Toxocariasis – Are your Pets a Threat?

24 June 2023
Posted by: Chelsea

Human infection by parasites of the above general type is considered by the United Nations to be one of the top underestimated diseases globally.

Given the link between pet faeces and this illness, how safe is your child with your household pets?

What is Toxocariasis?

Toxocariasis, a condition which refers to infection by a parasitic worm.

Typically, the worm inhabits the intestines of certain animals, notably domestic cats and dogs. That’s important because although it may also be found in some other animals (e.g., foxes), the majority of close human contact with animals associated with infection in the western world is through household pets.

Although humans are not the preferred Toxocariasis carrier and host for the worm, they can compromise and adapt to human beings.

The infection cycle

The mature worm typically lives in the stomach and intestines of its host.

At a certain point, it will produce microscopic eggs which are passed out through faeces. Initially, these eggs pose little danger but after maturing for around 2 weeks in the sand or soil where they were deposited, they can become active and will in turn infect another host if they’re eaten.

The disease typically cannot be directly passed on human-to-human by close contact.


Most humans with a normal robust immune system should be able to quickly deal with ingested eggs and therefore notice no Toxocariasis symptoms.

Some groups though may be far more vulnerable to an infection with subsequent health symptoms involving the growth of the worm or worms in the body. They include:

  • babies and younger children, who may not yet have fully developed immune systems;
  • pregnant women;
  • people suffering from other serious illnesses or those on immune-suppressant drugs;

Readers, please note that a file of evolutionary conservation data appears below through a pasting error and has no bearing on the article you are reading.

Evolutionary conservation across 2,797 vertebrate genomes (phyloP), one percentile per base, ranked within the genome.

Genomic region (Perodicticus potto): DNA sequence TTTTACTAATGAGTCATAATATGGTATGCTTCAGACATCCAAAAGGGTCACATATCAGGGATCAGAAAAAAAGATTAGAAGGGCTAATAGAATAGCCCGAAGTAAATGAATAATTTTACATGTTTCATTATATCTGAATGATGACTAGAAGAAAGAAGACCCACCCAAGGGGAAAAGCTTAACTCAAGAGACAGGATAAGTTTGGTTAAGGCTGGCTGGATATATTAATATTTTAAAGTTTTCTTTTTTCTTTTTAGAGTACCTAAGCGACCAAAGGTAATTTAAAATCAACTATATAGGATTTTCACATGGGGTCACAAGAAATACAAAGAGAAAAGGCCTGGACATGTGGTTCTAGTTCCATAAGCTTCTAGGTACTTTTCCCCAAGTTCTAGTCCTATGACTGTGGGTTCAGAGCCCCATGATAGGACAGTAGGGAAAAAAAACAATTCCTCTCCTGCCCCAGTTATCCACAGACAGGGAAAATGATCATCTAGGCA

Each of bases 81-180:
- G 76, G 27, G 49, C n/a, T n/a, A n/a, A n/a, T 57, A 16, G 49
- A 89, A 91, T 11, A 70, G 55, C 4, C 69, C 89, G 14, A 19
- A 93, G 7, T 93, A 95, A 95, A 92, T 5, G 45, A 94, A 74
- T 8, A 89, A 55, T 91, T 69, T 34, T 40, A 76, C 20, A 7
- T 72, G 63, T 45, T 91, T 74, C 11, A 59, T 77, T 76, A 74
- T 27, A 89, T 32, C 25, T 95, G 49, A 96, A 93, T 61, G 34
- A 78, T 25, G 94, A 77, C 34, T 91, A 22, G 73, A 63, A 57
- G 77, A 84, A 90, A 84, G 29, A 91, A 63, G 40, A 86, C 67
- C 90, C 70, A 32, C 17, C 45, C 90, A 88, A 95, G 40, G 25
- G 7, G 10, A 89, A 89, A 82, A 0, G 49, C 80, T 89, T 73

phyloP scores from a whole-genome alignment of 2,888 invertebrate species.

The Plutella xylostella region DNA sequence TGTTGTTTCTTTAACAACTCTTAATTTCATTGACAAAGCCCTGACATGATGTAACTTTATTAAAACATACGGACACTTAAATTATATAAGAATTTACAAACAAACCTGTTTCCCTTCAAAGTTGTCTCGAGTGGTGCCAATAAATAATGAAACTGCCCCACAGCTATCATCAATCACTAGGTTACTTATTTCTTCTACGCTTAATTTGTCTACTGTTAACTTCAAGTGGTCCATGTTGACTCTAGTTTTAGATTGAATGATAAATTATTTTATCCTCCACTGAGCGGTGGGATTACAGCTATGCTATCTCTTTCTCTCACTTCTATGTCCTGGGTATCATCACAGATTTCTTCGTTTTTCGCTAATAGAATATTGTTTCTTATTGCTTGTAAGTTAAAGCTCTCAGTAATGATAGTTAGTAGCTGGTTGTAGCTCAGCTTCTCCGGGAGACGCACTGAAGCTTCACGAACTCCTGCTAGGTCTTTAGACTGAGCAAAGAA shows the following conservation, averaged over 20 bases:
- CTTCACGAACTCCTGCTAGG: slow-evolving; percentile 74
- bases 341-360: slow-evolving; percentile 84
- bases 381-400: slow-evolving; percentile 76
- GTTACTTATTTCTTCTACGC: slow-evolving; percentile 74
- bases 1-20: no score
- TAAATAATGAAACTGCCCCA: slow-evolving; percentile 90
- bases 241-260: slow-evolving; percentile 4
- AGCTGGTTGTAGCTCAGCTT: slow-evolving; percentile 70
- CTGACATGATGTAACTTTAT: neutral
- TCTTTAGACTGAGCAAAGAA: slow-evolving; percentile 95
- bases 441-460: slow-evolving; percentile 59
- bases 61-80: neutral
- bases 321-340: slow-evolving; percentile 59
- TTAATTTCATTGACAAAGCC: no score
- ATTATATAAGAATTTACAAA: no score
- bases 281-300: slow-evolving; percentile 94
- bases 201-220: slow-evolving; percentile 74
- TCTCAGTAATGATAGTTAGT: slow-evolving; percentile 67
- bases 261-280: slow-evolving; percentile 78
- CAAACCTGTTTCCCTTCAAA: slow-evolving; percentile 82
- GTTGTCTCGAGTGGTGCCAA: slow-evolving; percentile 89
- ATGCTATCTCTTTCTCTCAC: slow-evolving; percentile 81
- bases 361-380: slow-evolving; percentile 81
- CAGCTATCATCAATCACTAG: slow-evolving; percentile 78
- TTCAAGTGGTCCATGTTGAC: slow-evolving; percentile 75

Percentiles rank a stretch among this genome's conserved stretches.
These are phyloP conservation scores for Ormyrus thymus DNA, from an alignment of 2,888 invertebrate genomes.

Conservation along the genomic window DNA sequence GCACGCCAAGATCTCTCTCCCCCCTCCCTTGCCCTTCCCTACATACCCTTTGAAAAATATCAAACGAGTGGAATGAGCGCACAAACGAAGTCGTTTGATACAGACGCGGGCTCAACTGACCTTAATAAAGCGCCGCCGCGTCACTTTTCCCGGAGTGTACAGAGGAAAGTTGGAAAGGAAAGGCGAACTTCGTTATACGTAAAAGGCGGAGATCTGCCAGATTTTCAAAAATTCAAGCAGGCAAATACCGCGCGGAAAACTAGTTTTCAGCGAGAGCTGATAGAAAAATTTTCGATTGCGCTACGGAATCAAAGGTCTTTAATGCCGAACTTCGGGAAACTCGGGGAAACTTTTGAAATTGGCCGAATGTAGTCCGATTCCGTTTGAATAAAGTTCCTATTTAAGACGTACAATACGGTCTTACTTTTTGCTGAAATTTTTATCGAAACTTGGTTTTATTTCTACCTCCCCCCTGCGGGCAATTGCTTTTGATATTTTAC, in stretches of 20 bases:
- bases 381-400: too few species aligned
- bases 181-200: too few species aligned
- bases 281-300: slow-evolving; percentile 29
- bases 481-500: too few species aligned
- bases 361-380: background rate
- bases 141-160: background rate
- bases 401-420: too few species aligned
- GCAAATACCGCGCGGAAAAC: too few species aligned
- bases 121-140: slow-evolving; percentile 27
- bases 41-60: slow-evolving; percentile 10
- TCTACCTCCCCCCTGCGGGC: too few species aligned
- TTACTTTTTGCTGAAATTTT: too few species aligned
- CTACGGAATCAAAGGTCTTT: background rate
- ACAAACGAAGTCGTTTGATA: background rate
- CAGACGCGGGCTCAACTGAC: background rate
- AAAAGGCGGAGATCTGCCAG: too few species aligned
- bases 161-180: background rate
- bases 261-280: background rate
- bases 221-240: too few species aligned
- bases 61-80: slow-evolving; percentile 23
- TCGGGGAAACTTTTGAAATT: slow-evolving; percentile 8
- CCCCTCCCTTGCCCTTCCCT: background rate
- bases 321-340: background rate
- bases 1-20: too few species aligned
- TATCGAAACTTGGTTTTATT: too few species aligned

• older and frailer people.


Even where a worm has developed and grown inside the body, the host may still be asymptomatic and not even know they’re infected. It may though be possible to sometimes see active worms in the faeces.

In other fairly rare cases, the worm’s development may take place in various parts of the body other than the intestine, notably the lungs, liver and eyes.

As such, symptoms may vary considerably. They may include:

  • fever;
  • rashes
  • stomach pain/cramps;
  • coughing or difficulty in breathing
  • blindness in one eye, spots before the eye, blurred vision or light flashes.

The risks;

As the UN believes that infections are hugely under-estimated around the world, it is very difficult to realistically assess the risk for children in Australia.

However, as far as is known, in Australia as a whole, there have only ever been 5-10 Toxocariasis cases confirmed. This suggests that Toxocariasis is a rare condition – at least insofar as infections manifesting symptoms.


This is usually effective and involves taking drugs designed to kill and clear the worms. Sometimes surgery may also be required.


Children though are at particular risk because of their love of pets plus their tendency to like to play on soil or in sand. A small messy finger covered in soil and then put into the mouth could be carrying worm eggs.

There are some good sensible practices that should help make this even less likely to arise:

  • wash your child’s hands thoroughly if they’ve been playing outside and are coming in to eat;
  • do likewise with your own hands before preparing food;
  • where possible, do not permit your domestic animals to defecate in your garden;
  • if your children have a sand-pit, cover it securely overnight to stop other pets or wild animals from using it as a toilet;
  • don’t let your pets lick your children’s mouths or faces;
  • avoid sharing plates or utensils with animals;
  • ensure your pets are regularly wormed.

Make sure your children understand the importance of hygiene and avoiding animal faeces. However, don’t make them inhibited about playing outside and getting dirty. The risks of infection are small and your children need the exposure to nature!

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